To summarise, dipping does remove some metal from a coin's surface, and the baking soda does not. Neither methods restores the coin to a state prior to toning.

Below I comment on some common misconception in the numismatic hobby. This section may contain some personal opinions, and some viewers may find it offensive. 

1) in theory, over-dipping does not remove precious metals from a coin and cause a loss of lustre, because thiourea is not an oxidant. You need an oxidant to work with the dip to remove gold or silver from a coin. In reality, however, oxygen in air is sufficient in helping thiourea remove gold and silver. It is therefore important to dip very briefly if at all.

2) toning is but a marketing whitewash for corrosion. Attractively toned coins will not stay attractive forever, and your best hope is removing oxygen and sulphur from the coin to "freeze" the coin if you like it. Honourary mention to Lighthouse Intercept.

3) a coin is not "original" the second it comes off the press. It is untrue to say a toned coin is "original" and a dipped coin is not. If toning is light, dipping will make it look "original" without harming the coin too much. If toning is deep, then dipping will leave behind an ugly cloudy look, but it is unfair to say dipping has damaged the coin: toning has.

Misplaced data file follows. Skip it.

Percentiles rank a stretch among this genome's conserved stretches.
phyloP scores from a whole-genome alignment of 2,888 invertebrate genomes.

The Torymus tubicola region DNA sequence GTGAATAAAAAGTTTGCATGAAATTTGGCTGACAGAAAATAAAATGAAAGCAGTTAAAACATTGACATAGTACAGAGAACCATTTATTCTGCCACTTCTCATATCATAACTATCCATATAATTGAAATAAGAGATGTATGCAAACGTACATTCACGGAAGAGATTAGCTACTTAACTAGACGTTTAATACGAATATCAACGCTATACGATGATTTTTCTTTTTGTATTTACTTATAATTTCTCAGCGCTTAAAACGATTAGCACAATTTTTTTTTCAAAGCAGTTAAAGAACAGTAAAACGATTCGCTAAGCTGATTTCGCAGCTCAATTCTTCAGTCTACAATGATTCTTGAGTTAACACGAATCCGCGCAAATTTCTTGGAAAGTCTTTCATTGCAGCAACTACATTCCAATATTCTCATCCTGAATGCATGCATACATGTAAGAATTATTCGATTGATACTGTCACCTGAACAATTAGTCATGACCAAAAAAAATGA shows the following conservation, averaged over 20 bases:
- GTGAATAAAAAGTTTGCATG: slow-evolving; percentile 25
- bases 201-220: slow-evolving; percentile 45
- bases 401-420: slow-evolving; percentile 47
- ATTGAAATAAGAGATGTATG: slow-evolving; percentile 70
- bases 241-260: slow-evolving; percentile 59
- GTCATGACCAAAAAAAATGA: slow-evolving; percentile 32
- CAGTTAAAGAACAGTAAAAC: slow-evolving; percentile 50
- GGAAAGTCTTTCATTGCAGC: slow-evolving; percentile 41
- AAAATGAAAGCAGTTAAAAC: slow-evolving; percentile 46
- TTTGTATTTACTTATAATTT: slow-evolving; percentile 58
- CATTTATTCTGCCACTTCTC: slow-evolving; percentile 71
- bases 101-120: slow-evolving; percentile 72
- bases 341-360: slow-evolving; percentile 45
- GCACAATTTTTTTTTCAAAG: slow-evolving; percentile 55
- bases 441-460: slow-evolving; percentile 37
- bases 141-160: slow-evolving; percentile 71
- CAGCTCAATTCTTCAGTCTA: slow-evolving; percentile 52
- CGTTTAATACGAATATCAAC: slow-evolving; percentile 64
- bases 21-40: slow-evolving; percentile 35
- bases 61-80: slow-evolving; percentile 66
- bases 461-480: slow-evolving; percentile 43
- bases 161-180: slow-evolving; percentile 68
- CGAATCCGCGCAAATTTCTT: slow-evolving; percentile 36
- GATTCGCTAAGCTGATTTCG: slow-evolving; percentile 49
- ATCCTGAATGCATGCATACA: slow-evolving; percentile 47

4) there is no difference between natural and artificial toning in a chemical sense. Physically though, artificial toning tend to be shallow. Because of this, artificially toned coins tend to be more colourful. Natural toning, on the other hand, will develop much deeper into a coin's surface and look darker. Colour often appear only at certain angles. This is why some NGC or PCGS pictures look beautiful with the actual coin ugly in hand, but those are most likely natural. Beautiful AT can be removed without ruining the coin, and ugly NT has ruined the coin already, whatever TPGs and CoinTalk puritans say.

I'd like to conclude with some very personal opinions on what coins you should or should not try to conserve.

Dipping or soda method effectively remove hazy toning on old proof coins. You'd better conserve old proof coins before it's too late. If you're uncomfortable doing that yourself try NCG or PCGS Conservation. This is because, as said above, toning permanently disrupts a coin's surface, rendering a proof coin no more. This is perhaps truer for old proof gold coins than for proof silver, and given the expensive nature of such coins, make sure you know what you're doing or hand into TPG conservation.

Copper spots on gold coins will eat into the coin. These should be removed when it's not too late.

Red-to-purple toning on gold coins is beautiful. You may leave as is or soda the coin to make it shiny gold, and it's a matter of personal preference. Don't dip if soda alone works efficiently.

Thou shalt not remove beautiful natural toning from circulation-type silver coins.

If the toning on an old silver coin is ugly, the chances are it's hopeless already. Don't pay too much for those coins even if they're MS63. But sometimes an ugly coin can be successfully restored. You should assume an ugly coin is hopeless and only conserve to try your luck.

I would happily listen to opposite opinions, and I gladly accept correction on my chemistry. I hope at least some people will gain better understanding of the nature of toning and conservation. It's very important we know what goes on before we decide what to do (and not to do). There is actually quite a lot of myth among the numismatic community, and it's important we understand the hobby.

Edited by SeverinDigsSovereigns

If we do the right thing this time, we might have to do the right thing again next time.